Renault seeks regulatory discipline in India as it plans new investments

By Aditi Shah

NEW DELHI (Reuters) -Renault wants India to adhere to its regulatory roadmaps after the French automaker incurred unnecessary engineering costs following New Delhi’s decision to not implement a proposal mandating six airbags in cars, the company’s country head said.

    Renault has less than a 2% share of India’s thriving auto market and is planning more investments. But it has decided to change tack on how it prepares for regulatory changes New Delhi asks for, Venkatram Mamillapalle said in an interview.

    India in 2022 proposed mandating six airbags in all new cars sold after Oct. 1, 2023, but months before the deadline it did not finalise the proposal, effectively putting that decision on hold. By then, Renault had invested in re-engineering its cars and suppliers were readying their capacities.

    “It’s a sunk cost engineering wise … now we are taking a u-turn and creating (six mandatory airbags) as an option for customers,” he said, adding that in future Renault will wait for final regulations before implementing them.

    “If the government lays down a path of regulatory aspects, they should follow,” he said.

He said it costs millions of euros to meet regulatory changes but did not give specific details on what Renault spent to comply with the airbags proposal.

In a subsequent statement to Reuters after the interview, Mamillapalle said India’s plan to consider six airbags was “a welcome step” and encouraged Renault to invest further in this technology.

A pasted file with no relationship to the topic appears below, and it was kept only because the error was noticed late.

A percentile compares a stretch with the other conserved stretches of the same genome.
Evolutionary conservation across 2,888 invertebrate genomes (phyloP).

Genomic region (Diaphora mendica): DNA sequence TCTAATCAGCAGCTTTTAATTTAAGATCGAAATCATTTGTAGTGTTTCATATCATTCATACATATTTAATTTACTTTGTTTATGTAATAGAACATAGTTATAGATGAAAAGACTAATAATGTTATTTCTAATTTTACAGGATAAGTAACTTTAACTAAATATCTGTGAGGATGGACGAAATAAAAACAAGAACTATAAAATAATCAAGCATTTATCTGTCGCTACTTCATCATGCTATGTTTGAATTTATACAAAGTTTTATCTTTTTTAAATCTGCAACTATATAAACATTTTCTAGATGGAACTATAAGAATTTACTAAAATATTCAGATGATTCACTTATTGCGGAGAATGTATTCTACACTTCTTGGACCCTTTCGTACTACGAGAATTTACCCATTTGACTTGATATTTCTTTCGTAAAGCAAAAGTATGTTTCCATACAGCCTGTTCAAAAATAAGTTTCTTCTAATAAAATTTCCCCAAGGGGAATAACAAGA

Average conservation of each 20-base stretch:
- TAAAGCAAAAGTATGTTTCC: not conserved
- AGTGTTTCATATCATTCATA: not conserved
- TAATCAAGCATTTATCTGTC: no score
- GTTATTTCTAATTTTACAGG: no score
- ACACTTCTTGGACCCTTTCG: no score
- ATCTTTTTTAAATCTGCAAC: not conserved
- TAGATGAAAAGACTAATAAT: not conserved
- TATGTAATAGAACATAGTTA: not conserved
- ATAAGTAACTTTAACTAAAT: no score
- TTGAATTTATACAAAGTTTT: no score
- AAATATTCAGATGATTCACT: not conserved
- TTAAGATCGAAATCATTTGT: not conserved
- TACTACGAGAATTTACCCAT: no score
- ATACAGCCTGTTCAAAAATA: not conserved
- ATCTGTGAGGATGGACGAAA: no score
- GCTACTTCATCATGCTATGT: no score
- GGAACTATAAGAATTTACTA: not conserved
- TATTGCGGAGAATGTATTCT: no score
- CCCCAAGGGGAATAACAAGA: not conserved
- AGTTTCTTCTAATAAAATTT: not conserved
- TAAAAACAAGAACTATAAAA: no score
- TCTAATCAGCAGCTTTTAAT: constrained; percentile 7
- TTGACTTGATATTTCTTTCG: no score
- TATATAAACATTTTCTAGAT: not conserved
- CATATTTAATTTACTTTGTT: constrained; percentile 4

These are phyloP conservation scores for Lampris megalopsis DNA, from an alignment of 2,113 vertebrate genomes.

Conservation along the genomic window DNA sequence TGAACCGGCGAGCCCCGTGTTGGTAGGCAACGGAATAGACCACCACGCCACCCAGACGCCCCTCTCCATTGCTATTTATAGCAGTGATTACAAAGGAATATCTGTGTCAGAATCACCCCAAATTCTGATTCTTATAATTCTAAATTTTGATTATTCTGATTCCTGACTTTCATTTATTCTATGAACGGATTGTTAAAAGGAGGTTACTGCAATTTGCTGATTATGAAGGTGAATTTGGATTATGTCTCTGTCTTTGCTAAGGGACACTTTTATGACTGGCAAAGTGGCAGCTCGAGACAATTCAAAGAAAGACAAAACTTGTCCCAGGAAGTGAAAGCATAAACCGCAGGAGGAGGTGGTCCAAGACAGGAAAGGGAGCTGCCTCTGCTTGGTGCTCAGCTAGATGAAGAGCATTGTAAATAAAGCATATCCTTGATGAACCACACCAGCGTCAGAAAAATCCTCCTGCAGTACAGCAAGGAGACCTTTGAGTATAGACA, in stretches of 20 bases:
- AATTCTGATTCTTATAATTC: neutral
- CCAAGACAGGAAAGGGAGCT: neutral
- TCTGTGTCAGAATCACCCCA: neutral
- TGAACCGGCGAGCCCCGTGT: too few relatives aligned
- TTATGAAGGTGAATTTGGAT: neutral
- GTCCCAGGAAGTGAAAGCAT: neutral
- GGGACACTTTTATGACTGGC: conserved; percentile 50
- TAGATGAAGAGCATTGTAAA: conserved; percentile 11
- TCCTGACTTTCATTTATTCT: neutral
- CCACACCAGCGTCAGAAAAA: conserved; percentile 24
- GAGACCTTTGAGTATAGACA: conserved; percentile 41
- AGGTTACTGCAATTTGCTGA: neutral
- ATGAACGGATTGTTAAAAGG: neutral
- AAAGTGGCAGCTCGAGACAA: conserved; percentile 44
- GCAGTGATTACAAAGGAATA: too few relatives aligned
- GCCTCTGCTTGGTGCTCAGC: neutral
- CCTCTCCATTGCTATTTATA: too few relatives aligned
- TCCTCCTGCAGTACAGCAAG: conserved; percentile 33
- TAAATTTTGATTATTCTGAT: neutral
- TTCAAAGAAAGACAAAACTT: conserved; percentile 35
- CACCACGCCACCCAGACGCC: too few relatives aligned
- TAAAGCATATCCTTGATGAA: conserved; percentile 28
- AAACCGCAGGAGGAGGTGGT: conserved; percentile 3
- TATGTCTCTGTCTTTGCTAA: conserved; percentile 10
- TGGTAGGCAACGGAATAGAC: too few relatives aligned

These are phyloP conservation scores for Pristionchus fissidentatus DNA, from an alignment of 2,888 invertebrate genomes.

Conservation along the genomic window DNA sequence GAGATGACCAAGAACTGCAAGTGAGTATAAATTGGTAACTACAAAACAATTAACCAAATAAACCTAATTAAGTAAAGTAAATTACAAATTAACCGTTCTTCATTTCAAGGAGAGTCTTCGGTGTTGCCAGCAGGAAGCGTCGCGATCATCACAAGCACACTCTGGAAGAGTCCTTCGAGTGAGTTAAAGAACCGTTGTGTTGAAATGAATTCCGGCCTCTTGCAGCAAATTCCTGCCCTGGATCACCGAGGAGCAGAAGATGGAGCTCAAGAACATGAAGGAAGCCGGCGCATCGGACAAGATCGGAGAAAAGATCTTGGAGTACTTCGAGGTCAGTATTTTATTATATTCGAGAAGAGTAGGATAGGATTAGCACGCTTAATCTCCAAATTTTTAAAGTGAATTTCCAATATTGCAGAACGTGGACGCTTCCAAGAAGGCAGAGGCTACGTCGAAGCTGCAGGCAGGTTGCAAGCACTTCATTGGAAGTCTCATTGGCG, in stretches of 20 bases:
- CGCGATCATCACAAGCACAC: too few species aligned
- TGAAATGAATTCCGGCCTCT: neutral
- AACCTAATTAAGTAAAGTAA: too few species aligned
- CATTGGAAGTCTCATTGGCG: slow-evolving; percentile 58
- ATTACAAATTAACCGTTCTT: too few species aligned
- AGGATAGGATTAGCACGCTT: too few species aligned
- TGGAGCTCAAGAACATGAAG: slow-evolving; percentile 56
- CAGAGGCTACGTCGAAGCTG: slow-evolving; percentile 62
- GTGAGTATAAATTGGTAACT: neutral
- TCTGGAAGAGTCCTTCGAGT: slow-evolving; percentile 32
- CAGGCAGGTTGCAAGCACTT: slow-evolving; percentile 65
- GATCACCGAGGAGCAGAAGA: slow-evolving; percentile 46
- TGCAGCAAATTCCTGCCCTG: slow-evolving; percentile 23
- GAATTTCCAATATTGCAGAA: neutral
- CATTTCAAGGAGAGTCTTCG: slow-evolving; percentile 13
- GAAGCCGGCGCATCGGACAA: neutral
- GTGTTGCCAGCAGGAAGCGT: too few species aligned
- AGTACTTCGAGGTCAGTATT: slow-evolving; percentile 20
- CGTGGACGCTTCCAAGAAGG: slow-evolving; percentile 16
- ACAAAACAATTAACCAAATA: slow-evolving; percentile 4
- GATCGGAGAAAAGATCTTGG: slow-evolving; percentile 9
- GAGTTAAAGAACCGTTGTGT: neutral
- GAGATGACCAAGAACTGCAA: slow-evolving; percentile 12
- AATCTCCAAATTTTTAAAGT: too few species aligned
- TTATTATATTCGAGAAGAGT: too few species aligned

“Renault has been championing the cause of safety in the automobile industry,” he added.

    Renault’s comments on India’s policy implementation echo a broader concern in the industry.

    At an event last year, transport minister Nitin Gadkari warned automakers of higher taxes if they do not lower production of diesel vehicles. Hours later he walked back on his comments but they had already led to a stock market rout.

Renault’s concerns also come a day ahead of one of the country’s largest gathering of investors in Prime Minister Narendra Modi’s home state of Gujarat, where he will make a bid to lure companies before standing for reelection later this year.

    Renault, known for its best-selling Duster SUV in India, saw domestic sales slide last year but it has a growth plan in place with a greater focus on profitability than market share, Mamillapalle said. 

   In 2024 Renault will launch upgraded variants of existing cars, including its small car Kwid, the seven-seater Triber and SUV Kiger with more technology and connected features to broaden its appeal to demanding, entry-level car buyers.

    This is a run up to a broader plan by Renault and its alliance partner Nissan to invest $600 million in India over the next three years to boost sales, with the French company’s plans to launch five new cars including mid-sized sport-utility vehicles and electric models starting 2025.

The company expects to pump more money into the country beyond 2027 as part of a global plan to invest $3.2 billion in markets outside Europe including Brazil, India and Turkey.

“The strategies are well-built and robust. We are here to stay,” he said.

(Reporting by Aditi Shah; Editing by Kim Coghill and Emelia Sithole-Matarise)